• 👥 Completed ~3 months of weekly meetings with amazing founders (quasi-Mastermind group). Every weekend, I get together on a Zoom with the same small group of folks to talk about our goals, priorities, and whatever else is on our minds. It’s been a really special and rewarding experience to go through this together. HIGHLY RECOMMEND 👍

What I’m working on:

  • 🤓 OperatorMVP:
    Problem: MBA programs and other entrepreneurship courses/offerings don’t provide tactical skills to launch a startup. Despite being extremely involved with the entrepreneurship/startup/tech resources at Wharton, I saw this issue first-hand. There was a lot of theory but not any guidance on what to actually do.

    Last month, I launched a cohort-based course to teach non-technical business folks (targeted mainly at MBAs) how to launch a startup and leverage nocode tools to do so. After interviewing a dozen candidates and selecting the initial group, we successfully launched and are halfway through the programming. If all goes well I think I’ll expand this to other areas to help uplevel

  • 👐 Glinda:
    Problem: Parents of kids with special needs can be overwhelmed by the challenge of understanding their child’s issues, addressing them, and getting the right resources through their school. Schools can be adversarial getting kids the help they need (and are entitled to under law) because schools have to foot the bill. Getting personalized advice can also be daunting from a financial perspective too; special needs lawyers and parent advocates are expensive (200+/hr).

    This month, I teamed up with another founder who is an expert in the special needs arena (kids with special needs + wrote a book on the subject + battle scars from personal experience) to do more research on this problem area. We’ve interviewed two dozen experts and parents and will be piloting a solution called Glinda.
    Glinda is the ‘Talkspace for Parents of Kids with Special Needs.’ It’s a text/voice message-based advisory service that is affordable, convenient, and personalized for parents.

  • 🔀 Cofounder Dating: Remix! After Antler made some disappointing changes to their program structure, I decided to focus my founder search through the On Deck Fellowship (a founder program/community that I joined in Q3/Q4 of 2019). Over the last 4 weeks I’ve had over 50 one-on-ones with incredible founders from around the globe.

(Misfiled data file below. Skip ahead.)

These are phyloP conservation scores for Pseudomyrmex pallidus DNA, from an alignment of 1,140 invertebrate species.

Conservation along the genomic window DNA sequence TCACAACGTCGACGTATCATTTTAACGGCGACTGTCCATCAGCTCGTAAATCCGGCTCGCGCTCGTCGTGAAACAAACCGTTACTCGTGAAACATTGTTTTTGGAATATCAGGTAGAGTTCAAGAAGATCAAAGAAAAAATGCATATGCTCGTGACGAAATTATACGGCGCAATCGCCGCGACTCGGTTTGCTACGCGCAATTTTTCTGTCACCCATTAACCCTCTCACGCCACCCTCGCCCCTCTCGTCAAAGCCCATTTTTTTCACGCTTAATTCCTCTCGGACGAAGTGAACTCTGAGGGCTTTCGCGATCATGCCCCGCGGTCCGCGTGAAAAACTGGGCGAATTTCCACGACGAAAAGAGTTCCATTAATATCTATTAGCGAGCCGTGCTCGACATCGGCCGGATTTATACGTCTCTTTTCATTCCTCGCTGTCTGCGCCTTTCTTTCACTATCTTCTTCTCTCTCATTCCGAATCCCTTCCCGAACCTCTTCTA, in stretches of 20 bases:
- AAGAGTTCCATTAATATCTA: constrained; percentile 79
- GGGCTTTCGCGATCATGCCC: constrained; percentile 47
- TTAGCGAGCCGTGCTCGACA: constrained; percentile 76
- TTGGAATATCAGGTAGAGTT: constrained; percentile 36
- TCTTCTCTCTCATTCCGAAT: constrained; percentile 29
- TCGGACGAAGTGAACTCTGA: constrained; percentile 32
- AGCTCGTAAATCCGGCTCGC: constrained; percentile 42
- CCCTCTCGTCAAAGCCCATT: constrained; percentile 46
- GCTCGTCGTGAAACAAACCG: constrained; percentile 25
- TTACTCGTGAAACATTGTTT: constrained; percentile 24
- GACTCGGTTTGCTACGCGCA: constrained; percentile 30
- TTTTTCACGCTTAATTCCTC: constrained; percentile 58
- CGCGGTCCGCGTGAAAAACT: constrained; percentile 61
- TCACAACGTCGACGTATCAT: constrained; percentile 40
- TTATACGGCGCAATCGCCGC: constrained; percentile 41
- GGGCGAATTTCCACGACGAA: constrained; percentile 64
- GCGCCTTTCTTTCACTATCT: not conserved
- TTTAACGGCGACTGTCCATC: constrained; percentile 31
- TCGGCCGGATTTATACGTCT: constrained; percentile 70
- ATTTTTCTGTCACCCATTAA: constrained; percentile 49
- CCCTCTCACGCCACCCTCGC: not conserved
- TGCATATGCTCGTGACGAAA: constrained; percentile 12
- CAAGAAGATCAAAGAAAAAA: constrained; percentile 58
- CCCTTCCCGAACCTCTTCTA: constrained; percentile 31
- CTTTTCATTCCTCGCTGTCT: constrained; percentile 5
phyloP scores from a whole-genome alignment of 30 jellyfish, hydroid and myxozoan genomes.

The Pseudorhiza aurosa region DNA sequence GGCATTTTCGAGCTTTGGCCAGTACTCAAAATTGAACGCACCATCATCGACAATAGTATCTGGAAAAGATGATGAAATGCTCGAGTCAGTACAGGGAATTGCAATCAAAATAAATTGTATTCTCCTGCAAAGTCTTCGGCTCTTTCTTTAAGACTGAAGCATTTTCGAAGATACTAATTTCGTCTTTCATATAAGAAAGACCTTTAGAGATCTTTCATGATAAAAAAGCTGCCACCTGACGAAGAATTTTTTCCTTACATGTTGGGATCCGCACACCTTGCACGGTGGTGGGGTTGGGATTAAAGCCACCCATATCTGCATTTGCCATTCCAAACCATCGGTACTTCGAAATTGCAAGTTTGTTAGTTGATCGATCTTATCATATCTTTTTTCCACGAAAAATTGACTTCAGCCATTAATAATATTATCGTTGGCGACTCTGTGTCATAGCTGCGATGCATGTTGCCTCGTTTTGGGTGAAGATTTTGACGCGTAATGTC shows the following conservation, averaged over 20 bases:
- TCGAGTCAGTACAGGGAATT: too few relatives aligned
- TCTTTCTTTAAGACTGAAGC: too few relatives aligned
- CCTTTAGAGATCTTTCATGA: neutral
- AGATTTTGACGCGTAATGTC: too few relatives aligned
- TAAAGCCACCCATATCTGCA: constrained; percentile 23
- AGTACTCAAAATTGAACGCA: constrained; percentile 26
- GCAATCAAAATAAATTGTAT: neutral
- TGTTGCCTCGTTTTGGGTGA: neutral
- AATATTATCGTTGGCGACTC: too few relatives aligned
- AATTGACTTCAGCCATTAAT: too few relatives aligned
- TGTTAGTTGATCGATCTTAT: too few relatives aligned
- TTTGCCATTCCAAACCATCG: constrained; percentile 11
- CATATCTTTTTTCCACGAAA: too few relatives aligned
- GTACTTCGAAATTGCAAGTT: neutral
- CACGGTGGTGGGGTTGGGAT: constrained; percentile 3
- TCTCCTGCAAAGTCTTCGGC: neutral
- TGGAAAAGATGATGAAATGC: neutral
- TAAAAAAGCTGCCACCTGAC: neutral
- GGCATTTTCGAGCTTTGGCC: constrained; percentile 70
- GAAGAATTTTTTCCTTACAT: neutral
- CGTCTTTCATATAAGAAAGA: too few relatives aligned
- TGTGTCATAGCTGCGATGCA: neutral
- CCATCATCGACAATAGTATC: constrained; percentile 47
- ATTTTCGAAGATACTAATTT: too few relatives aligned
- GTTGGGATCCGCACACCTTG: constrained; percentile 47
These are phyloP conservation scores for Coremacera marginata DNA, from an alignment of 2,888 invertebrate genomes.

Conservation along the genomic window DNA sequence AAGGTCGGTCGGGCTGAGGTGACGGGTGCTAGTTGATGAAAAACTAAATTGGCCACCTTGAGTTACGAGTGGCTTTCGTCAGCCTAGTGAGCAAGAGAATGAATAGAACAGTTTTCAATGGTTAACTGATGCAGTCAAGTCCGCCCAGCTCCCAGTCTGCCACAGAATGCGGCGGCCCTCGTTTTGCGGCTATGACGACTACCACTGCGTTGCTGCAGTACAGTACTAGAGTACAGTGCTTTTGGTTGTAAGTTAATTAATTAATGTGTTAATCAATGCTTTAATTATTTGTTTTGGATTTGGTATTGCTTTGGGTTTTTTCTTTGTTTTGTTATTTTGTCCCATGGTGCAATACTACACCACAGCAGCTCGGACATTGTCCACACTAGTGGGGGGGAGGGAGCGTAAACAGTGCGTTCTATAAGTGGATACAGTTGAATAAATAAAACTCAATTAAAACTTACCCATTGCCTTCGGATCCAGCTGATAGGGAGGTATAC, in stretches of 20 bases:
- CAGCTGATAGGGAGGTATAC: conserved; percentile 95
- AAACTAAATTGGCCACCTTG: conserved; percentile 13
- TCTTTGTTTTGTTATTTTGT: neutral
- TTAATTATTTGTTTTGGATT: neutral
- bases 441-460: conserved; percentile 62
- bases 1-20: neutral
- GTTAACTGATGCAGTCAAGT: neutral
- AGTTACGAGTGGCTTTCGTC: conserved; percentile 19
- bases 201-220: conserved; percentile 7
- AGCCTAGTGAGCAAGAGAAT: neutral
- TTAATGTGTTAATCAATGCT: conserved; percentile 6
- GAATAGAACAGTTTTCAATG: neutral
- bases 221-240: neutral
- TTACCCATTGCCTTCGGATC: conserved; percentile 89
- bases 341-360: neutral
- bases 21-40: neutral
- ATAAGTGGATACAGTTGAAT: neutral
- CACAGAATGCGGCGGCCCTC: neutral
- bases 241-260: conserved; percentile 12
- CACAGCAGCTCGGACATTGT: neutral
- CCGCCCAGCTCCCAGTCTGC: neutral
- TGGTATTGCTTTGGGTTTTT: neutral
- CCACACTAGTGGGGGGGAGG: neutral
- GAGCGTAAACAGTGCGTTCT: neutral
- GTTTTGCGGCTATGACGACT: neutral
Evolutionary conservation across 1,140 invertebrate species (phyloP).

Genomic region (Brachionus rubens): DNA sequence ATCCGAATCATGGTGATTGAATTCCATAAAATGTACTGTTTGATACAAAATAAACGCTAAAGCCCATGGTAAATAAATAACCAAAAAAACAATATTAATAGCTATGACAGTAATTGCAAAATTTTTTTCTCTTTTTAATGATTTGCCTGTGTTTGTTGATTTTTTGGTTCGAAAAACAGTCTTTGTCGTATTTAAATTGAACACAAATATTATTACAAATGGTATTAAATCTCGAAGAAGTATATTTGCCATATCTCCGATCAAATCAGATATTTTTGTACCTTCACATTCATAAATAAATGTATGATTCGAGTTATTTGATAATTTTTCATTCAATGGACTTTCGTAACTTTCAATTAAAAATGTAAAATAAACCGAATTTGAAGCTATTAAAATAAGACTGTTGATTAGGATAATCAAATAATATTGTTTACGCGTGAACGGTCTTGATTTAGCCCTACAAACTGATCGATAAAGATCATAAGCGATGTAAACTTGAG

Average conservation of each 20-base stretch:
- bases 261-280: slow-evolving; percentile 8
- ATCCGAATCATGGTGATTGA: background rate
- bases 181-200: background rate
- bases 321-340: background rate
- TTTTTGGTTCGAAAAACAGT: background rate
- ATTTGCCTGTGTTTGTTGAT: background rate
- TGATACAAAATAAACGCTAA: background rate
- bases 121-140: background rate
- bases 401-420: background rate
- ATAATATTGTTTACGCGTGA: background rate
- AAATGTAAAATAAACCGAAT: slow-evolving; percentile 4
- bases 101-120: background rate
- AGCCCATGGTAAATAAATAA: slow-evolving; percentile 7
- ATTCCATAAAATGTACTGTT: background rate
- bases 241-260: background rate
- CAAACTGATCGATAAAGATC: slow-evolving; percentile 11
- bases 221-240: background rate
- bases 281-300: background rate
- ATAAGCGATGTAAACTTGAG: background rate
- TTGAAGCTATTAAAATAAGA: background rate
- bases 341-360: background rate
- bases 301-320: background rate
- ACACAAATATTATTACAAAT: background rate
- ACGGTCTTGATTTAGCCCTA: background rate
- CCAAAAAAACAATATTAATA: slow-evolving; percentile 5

Plug for On Deck: On Deck has been the most impactful driver in my founder journey thus far. It’s like an MBA (badass community/network) without the classes and with a 100% focus on startups (also investing and big tech). If you are interested in joining or have any questions about it, let me know! HIGHLY RECOMMEND 👍

What I need help with:

  • 🤓 OperatorMVP: Do you know anyone who is interested in starting a business? Are they someone who doesn’t code or doesn’t know where to start? Tell them to check out OperatorMVP.com to learn more about the program or joining our next cohort. Email me with any questions!

  • 👐 Glinda: Do you know any parent who has a young kid with special needs (or one that is going through an IEP process with their school)? Do you know any specialists/experts in the special needs space? I’m trying to get some advice (not sell anything). I’d love an introduction!

  • 🔀 Cofounder Dating: I’m still on the co-founder hunt. Do you know someone who is 1) working on founding something full-time AND 2) happens to be an all-star? I’d love an introduction!

Meet Artemis:

Coming soon…

🏁Wow - you made it to the bottom. I hope you enjoyed it. Reach out with feedback or to just say hi!🏁

I love you,